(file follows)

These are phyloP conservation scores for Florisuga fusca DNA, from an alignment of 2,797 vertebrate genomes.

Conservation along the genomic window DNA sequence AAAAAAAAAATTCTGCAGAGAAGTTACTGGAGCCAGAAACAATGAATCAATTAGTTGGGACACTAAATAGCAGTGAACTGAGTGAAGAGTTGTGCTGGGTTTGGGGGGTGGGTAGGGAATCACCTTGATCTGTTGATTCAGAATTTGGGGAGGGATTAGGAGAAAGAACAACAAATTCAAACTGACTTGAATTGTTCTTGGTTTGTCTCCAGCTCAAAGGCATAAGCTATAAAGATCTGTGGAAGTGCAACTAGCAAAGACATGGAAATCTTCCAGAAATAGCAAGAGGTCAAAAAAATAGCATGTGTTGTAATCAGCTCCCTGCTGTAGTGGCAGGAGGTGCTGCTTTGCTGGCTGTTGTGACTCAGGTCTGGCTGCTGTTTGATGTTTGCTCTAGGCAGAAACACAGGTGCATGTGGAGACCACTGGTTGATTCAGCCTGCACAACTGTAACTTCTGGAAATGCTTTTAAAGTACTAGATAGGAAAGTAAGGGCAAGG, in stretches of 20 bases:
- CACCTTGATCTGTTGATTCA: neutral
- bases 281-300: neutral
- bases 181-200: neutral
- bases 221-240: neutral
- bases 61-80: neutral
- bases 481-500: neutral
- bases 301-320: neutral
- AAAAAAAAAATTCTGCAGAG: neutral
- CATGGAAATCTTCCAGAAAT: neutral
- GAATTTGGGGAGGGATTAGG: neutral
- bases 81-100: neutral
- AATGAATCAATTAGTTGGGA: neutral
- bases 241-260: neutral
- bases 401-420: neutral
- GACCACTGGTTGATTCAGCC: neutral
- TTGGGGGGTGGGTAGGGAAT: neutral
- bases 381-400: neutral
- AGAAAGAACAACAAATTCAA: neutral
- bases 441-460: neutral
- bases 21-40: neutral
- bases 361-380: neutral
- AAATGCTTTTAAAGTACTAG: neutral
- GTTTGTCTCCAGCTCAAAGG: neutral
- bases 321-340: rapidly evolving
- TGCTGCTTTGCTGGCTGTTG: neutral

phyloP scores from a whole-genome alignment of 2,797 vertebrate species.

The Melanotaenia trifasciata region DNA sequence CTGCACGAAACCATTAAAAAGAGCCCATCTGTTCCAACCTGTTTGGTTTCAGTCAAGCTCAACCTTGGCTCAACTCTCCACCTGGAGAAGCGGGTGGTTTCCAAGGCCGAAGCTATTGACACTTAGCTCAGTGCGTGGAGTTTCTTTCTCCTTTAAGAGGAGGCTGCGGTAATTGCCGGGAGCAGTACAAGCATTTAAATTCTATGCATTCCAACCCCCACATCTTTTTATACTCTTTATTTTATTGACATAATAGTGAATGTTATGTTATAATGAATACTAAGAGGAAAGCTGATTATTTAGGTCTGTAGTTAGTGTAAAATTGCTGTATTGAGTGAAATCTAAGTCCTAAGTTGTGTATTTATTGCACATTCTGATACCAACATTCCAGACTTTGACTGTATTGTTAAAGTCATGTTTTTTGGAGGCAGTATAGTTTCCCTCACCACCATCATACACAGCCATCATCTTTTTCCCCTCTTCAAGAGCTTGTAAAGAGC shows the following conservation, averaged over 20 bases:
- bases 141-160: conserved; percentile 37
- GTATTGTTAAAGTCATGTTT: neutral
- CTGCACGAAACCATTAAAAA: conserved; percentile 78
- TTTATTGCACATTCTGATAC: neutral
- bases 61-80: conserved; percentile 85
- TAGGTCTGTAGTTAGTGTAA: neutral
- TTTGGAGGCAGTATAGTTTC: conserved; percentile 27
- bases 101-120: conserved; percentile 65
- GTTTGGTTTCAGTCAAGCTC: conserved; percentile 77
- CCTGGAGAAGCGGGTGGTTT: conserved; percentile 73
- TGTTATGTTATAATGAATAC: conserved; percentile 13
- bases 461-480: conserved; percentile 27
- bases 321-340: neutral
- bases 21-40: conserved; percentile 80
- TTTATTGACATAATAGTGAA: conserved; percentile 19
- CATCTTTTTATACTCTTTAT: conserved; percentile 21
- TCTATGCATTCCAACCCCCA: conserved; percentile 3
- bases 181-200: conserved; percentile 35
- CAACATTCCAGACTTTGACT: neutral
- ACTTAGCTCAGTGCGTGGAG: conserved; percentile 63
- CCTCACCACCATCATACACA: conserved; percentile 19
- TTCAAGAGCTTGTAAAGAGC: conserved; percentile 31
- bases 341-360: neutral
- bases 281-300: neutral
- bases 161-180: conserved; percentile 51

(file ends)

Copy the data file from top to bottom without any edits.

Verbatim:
These are phyloP conservation scores for Florisuga fusca DNA, from an alignment of 2,797 vertebrate genomes.

Conservation along the genomic window DNA sequence AAAAAAAAAATTCTGCAGAGAAGTTACTGGAGCCAGAAACAATGAATCAATTAGTTGGGACACTAAATAGCAGTGAACTGAGTGAAGAGTTGTGCTGGGTTTGGGGGGTGGGTAGGGAATCACCTTGATCTGTTGATTCAGAATTTGGGGAGGGATTAGGAGAAAGAACAACAAATTCAAACTGACTTGAATTGTTCTTGGTTTGTCTCCAGCTCAAAGGCATAAGCTATAAAGATCTGTGGAAGTGCAACTAGCAAAGACATGGAAATCTTCCAGAAATAGCAAGAGGTCAAAAAAATAGCATGTGTTGTAATCAGCTCCCTGCTGTAGTGGCAGGAGGTGCTGCTTTGCTGGCTGTTGTGACTCAGGTCTGGCTGCTGTTTGATGTTTGCTCTAGGCAGAAACACAGGTGCATGTGGAGACCACTGGTTGATTCAGCCTGCACAACTGTAACTTCTGGAAATGCTTTTAAAGTACTAGATAGGAAAGTAAGGGCAAGG, in stretches of 20 bases:
- CACCTTGATCTGTTGATTCA: neutral
- bases 281-300: neutral
- bases 181-200: neutral
- bases 221-240: neutral
- bases 61-80: neutral
- bases 481-500: neutral
- bases 301-320: neutral
- AAAAAAAAAATTCTGCAGAG: neutral
- CATGGAAATCTTCCAGAAAT: neutral
- GAATTTGGGGAGGGATTAGG: neutral
- bases 81-100: neutral
- AATGAATCAATTAGTTGGGA: neutral
- bases 241-260: neutral
- bases 401-420: neutral
- GACCACTGGTTGATTCAGCC: neutral
- TTGGGGGGTGGGTAGGGAAT: neutral
- bases 381-400: neutral
- AGAAAGAACAACAAATTCAA: neutral
- bases 441-460: neutral
- bases 21-40: neutral
- bases 361-380: neutral
- AAATGCTTTTAAAGTACTAG: neutral
- GTTTGTCTCCAGCTCAAAGG: neutral
- bases 321-340: rapidly evolving
- TGCTGCTTTGCTGGCTGTTG: neutral

phyloP scores from a whole-genome alignment of 2,797 vertebrate species.

The Melanotaenia trifasciata region DNA sequence CTGCACGAAACCATTAAAAAGAGCCCATCTGTTCCAACCTGTTTGGTTTCAGTCAAGCTCAACCTTGGCTCAACTCTCCACCTGGAGAAGCGGGTGGTTTCCAAGGCCGAAGCTATTGACACTTAGCTCAGTGCGTGGAGTTTCTTTCTCCTTTAAGAGGAGGCTGCGGTAATTGCCGGGAGCAGTACAAGCATTTAAATTCTATGCATTCCAACCCCCACATCTTTTTATACTCTTTATTTTATTGACATAATAGTGAATGTTATGTTATAATGAATACTAAGAGGAAAGCTGATTATTTAGGTCTGTAGTTAGTGTAAAATTGCTGTATTGAGTGAAATCTAAGTCCTAAGTTGTGTATTTATTGCACATTCTGATACCAACATTCCAGACTTTGACTGTATTGTTAAAGTCATGTTTTTTGGAGGCAGTATAGTTTCCCTCACCACCATCATACACAGCCATCATCTTTTTCCCCTCTTCAAGAGCTTGTAAAGAGC shows the following conservation, averaged over 20 bases:
- bases 141-160: conserved; percentile 37
- GTATTGTTAAAGTCATGTTT: neutral
- CTGCACGAAACCATTAAAAA: conserved; percentile 78
- TTTATTGCACATTCTGATAC: neutral
- bases 61-80: conserved; percentile 85
- TAGGTCTGTAGTTAGTGTAA: neutral
- TTTGGAGGCAGTATAGTTTC: conserved; percentile 27
- bases 101-120: conserved; percentile 65
- GTTTGGTTTCAGTCAAGCTC: conserved; percentile 77
- CCTGGAGAAGCGGGTGGTTT: conserved; percentile 73
- TGTTATGTTATAATGAATAC: conserved; percentile 13
- bases 461-480: conserved; percentile 27
- bases 321-340: neutral
- bases 21-40: conserved; percentile 80
- TTTATTGACATAATAGTGAA: conserved; percentile 19
- CATCTTTTTATACTCTTTAT: conserved; percentile 21
- TCTATGCATTCCAACCCCCA: conserved; percentile 3
- bases 181-200: conserved; percentile 35
- CAACATTCCAGACTTTGACT: neutral
- ACTTAGCTCAGTGCGTGGAG: conserved; percentile 63
- CCTCACCACCATCATACACA: conserved; percentile 19
- TTCAAGAGCTTGTAAAGAGC: conserved; percentile 31
- bases 341-360: neutral
- bases 281-300: neutral
- bases 161-180: conserved; percentile 51